Although goats can have very long lactations, which means they do not need to be bred every year in order to produce milk, there are times when breeding occurs, in order for us to obtain milk from our goats.  We do not take the kids off the mothers at 3 days or 3 weeks of age, preferring to wait until a more suitable weaning age, before beginning milking.  The dilemma then arises as to what to do with the kids.  We castrate the bucklings at a couple of weeks old, and they are then generally grown on for meat.  The processing occurs on site, so there is minimal stress to the animal.  Usually they are eating breakfast, and do not know what has just occurred, when we end their lives.  The reality for us is, that if we eat meat, then we must be prepared to take responsibility for that.  It does mean the end of a life.  We raise our animals with love, care and respect, and we end their lives in the same manner, and with gratitude for the sustenance they will provide our family.  Each piece of the carcass is dealt with respectfully, and we do not allow any waste.  Last year we processed Annabelle’s two buck kids, and tomorrow we will be doing the same again.  Here are some photos of the process from 2011.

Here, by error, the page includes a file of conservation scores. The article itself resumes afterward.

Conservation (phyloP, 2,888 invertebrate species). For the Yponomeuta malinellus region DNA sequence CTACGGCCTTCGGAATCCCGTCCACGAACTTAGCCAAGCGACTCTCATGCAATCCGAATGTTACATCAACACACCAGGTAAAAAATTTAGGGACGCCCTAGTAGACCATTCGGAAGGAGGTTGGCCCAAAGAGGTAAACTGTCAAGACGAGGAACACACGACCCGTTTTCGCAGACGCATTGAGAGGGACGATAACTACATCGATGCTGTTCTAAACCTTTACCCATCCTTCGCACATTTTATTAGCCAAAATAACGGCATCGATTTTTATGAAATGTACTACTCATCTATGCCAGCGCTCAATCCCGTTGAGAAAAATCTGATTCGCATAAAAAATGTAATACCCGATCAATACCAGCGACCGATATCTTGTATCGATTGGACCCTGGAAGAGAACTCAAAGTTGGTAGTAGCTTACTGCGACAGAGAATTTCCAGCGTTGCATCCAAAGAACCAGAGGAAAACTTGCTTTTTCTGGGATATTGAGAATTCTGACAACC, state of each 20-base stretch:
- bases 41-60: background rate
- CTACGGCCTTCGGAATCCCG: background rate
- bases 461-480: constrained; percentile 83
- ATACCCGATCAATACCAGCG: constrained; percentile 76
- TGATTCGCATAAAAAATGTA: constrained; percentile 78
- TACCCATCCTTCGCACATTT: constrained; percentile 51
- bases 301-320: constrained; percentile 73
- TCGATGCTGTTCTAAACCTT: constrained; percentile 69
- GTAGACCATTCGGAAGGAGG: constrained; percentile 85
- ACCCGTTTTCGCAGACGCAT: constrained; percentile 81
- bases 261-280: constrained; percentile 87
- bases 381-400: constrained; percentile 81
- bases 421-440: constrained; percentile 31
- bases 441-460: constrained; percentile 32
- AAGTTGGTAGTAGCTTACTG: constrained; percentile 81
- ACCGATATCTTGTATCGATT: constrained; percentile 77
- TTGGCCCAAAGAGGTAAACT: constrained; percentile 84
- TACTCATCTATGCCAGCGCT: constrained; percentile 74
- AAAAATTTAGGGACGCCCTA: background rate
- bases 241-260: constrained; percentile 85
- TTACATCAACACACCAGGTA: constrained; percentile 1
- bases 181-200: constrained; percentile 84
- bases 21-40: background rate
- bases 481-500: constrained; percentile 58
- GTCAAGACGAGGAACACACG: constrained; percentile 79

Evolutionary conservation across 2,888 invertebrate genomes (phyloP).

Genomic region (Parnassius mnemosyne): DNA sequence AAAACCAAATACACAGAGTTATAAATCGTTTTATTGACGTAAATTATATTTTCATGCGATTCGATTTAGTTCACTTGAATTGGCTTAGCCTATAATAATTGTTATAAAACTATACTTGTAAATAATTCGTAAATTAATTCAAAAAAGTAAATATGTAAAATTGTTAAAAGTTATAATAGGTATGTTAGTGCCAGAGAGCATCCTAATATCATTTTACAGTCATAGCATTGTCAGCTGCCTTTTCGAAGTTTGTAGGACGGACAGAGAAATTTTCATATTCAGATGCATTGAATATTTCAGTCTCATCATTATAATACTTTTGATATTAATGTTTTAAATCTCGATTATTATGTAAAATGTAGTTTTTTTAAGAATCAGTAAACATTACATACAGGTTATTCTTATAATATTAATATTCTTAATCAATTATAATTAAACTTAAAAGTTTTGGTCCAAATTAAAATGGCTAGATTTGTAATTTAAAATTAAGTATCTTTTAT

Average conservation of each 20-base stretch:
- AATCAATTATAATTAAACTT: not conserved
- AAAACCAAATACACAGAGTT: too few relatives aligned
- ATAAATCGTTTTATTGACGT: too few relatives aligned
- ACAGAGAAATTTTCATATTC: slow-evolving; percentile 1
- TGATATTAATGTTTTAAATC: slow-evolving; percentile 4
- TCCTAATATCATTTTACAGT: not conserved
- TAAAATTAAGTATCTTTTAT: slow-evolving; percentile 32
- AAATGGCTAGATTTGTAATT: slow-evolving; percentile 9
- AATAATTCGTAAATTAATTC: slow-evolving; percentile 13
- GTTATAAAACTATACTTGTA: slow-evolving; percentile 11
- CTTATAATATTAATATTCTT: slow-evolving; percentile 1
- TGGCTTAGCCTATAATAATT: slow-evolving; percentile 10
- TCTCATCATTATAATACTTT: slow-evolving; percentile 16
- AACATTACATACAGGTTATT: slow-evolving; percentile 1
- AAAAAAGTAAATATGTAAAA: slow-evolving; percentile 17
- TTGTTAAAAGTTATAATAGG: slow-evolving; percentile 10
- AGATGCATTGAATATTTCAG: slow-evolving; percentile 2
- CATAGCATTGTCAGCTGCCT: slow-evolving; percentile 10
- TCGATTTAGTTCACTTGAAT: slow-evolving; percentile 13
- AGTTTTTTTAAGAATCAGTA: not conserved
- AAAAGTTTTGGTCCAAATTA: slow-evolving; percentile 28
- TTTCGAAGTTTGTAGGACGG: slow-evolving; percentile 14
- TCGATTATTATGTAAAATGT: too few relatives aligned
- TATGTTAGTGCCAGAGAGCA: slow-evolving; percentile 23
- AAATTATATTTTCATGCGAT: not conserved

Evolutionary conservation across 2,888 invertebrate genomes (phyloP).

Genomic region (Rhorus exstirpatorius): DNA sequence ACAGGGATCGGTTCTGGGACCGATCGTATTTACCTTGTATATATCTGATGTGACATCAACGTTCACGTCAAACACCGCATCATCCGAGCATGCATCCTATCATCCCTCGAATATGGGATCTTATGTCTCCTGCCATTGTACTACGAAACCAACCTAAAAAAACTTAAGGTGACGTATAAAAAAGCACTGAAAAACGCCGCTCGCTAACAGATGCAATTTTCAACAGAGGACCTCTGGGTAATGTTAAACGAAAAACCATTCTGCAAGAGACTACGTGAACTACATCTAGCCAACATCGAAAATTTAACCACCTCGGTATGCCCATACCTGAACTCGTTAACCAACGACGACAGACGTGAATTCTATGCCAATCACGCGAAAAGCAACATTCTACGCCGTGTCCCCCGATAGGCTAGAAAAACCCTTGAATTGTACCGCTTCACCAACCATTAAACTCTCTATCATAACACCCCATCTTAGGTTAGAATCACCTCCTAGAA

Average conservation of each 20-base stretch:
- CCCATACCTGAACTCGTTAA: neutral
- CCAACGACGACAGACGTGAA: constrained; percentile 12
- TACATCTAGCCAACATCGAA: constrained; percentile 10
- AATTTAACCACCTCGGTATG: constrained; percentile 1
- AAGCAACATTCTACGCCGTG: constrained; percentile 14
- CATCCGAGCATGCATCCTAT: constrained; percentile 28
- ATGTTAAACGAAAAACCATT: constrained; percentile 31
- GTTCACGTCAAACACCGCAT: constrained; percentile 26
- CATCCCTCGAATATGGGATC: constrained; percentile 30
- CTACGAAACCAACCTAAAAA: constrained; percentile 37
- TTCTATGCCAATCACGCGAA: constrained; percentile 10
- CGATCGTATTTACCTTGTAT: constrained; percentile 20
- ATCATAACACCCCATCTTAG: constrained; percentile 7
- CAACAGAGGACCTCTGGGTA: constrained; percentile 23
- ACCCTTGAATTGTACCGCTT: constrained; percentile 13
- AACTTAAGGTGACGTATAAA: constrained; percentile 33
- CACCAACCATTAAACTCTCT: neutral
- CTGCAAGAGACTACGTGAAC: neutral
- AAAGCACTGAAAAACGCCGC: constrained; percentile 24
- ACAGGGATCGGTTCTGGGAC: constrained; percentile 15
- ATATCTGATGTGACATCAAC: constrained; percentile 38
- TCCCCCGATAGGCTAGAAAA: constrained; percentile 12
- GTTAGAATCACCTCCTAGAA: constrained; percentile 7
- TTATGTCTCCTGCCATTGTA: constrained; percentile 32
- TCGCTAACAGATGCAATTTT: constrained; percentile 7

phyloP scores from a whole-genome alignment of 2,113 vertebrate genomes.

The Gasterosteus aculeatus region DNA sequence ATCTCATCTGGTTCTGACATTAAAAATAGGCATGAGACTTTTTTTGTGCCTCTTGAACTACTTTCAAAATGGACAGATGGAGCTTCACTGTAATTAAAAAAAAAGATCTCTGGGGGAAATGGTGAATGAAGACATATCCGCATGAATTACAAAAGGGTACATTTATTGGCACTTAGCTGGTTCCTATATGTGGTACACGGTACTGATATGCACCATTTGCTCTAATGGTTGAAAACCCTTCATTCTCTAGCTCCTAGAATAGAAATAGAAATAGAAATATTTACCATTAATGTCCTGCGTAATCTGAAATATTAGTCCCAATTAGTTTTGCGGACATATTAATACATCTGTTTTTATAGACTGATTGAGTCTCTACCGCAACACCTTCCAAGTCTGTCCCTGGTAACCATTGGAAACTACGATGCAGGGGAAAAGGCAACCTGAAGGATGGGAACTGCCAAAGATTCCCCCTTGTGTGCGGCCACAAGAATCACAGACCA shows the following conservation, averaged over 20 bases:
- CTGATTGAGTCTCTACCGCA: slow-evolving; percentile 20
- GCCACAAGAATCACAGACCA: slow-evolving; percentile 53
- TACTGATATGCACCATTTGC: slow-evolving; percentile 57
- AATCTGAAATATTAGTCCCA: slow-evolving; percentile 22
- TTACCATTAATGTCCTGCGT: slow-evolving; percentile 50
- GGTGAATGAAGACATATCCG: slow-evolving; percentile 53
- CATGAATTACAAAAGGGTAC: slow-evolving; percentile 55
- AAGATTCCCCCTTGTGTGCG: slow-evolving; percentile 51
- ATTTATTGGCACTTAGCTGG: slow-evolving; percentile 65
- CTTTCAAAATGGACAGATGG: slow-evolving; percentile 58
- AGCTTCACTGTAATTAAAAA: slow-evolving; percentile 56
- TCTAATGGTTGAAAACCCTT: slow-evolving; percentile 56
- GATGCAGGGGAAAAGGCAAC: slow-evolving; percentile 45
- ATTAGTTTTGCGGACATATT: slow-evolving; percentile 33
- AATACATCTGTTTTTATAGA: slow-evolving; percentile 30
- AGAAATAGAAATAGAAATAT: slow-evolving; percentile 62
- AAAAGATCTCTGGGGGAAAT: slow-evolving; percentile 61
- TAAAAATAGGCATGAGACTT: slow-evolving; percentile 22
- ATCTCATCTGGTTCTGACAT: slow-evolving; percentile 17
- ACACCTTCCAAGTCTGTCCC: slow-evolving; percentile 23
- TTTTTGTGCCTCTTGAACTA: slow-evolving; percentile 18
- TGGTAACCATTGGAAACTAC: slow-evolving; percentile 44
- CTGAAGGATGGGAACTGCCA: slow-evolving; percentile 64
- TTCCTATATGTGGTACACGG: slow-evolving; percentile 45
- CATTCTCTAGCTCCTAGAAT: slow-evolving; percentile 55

Image

breakfast, as usual

Image

skinning

After a few days hanging in the cool room, I cut, vacuum seal and freeze the meat.

Image

hanging

Image

cutting up

Image

Image

vacuum sealed goat meat

Image

I also love to make sausages!

Advertisements